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For Immediate Release:
September 3, 2020
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Phone Scammers Claim Payment is Needed to Try to Steal Personal Information

Consumers Should be Alert and Follow Basic Tips to Keep Information Protected

The New York State Division of Consumer Protection (DCP) and the Department of Public Service are alerting consumers of a phone scam in which scammers, pretending to be from a utility company, call individuals and threaten to suspend electricity services unless they receive a payment immediately. Payment has been requested by means of untraceable services such as gift cards, including Green Dot cards and money transfer apps, including Cash App.

Pursuant to Governor Cuomo’s March 13th directive, the Department of Public Service worked with the State’s utility companies to ensure no New Yorkers would have their utilities cutoff for nonpayment during the PAUSE.  Similar action was taken during Super Storm Sandy, the 2014 Polar Vortex, and the 2008 financial crisis.

“Scammers are unscrupulous and will stop at nothing to get their hands on New Yorkers’ hard earned money. These latest scams are targeting vulnerable New Yorkers by scaring them with empty threats to shut off their utilities,” said New York State Secretary of State Rossana Rosado. “New Yorkers should be aware of these scammers and follow basic safety tips to avoid falling victim.”

Department of Public Service CEO John B. Rhodes said, “It is flat-out wrong that scammers try to take advantage of consumers, especially during these uncertain times. Governor Cuomo has taken strong action to protect consumers, including a moratorium on shut-offs, and New Yorkers should call their utility to ensure their rights.”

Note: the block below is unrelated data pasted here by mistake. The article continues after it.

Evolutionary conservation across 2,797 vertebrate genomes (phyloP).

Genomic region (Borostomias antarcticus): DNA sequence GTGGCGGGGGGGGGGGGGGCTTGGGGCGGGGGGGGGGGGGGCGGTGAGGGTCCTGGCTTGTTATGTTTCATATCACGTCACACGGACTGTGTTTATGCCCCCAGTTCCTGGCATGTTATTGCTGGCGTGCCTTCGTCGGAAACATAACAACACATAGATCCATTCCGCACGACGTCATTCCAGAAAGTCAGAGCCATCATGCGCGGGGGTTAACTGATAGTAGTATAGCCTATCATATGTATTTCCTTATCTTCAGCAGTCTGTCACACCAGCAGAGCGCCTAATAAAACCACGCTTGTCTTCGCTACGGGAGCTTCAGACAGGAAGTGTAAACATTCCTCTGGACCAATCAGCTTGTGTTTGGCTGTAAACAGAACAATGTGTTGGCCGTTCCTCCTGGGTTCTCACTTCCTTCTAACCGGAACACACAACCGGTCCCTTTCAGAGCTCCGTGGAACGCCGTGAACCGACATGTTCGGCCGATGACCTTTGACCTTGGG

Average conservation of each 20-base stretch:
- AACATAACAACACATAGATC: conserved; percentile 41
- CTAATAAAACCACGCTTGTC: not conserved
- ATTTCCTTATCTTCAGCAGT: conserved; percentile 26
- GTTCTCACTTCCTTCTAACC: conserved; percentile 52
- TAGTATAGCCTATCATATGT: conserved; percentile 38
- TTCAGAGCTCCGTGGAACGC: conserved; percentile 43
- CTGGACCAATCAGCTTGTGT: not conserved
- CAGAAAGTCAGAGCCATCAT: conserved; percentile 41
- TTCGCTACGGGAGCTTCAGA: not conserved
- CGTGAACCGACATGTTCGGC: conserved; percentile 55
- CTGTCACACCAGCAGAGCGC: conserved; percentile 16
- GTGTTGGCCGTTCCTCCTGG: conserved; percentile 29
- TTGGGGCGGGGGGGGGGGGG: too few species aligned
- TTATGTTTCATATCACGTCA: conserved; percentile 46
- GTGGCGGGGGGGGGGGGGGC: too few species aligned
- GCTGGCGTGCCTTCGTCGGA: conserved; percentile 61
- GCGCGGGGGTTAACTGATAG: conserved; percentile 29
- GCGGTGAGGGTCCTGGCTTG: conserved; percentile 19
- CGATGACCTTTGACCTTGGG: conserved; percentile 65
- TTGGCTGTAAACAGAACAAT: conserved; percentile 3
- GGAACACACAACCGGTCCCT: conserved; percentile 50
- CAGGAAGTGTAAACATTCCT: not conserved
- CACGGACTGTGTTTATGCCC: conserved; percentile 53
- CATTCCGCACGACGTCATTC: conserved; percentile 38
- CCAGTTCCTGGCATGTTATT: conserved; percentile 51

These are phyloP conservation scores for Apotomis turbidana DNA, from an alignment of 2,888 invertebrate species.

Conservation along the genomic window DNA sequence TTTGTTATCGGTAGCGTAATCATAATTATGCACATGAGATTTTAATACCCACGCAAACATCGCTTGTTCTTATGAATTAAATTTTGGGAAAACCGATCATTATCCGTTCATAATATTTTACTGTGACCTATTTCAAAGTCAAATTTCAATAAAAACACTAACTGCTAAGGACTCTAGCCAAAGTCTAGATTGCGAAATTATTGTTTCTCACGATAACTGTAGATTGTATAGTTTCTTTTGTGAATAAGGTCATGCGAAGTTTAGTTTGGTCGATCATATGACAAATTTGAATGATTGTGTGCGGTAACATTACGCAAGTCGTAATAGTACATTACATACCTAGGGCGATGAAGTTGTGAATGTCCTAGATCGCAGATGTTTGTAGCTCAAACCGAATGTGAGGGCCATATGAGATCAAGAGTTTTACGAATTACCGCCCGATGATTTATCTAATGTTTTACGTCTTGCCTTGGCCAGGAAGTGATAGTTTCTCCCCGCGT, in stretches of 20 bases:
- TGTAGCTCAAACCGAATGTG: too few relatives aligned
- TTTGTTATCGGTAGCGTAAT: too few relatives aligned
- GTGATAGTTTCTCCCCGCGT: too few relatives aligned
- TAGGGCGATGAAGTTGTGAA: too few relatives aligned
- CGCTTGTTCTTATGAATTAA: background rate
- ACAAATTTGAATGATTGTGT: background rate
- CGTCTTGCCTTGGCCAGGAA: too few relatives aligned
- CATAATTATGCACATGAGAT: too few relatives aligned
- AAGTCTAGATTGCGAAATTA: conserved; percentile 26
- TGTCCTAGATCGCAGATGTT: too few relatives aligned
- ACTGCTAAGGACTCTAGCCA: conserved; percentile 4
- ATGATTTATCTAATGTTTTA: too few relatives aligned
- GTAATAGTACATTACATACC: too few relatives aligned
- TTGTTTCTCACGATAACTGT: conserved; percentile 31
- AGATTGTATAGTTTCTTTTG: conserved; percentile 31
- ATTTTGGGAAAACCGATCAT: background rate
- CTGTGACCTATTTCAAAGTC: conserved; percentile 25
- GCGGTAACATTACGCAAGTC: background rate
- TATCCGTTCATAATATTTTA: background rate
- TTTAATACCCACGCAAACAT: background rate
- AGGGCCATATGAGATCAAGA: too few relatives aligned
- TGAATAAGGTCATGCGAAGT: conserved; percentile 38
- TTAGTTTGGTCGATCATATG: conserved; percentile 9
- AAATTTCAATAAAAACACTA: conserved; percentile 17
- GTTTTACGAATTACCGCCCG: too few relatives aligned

In addition, calls have also been reported to be coming from scammers purporting to be from New York electric and gas utilities. The callers ask for consumer information, including utility account numbers, social security numbers, and dates of birth, and request payment for alleged past-due bills. Scammers will demand payment, make threats to turn off power, and try to rush customers into making an immediate payment. Similar to a Social Security scam detailed in June of 2019, in these cases the caller “spoofs” official phone numbers of state agencies or utility companies call individuals seeking information that could be used to steal identities. Spoofing is when a caller deliberately falsifies the information transmitted to a caller ID display to disguise their identity, according to the Federal Communications Commission. In actuality, the call could be coming from anywhere in the world.

To avoid falling victim to these scams, consumers should follow the tips below:

If a consumer receives this or any other scam calls, they are encouraged to file a complaint with the Division of Consumer Protection.
The New York State Division of Consumer Protection investigates Do Not Call violations and provides voluntary mediation between a consumer and a business when a consumer has been unsuccessful at reaching a resolution on their own. The Consumer Assistance Helpline 1-800-697-1220 is available Monday to Friday from 8:30am to 4:30pm, excluding State Holidays, and consumer complaints can be filed at any time at The Division can also be reached via Twitter at @NYSConsumer or Facebook at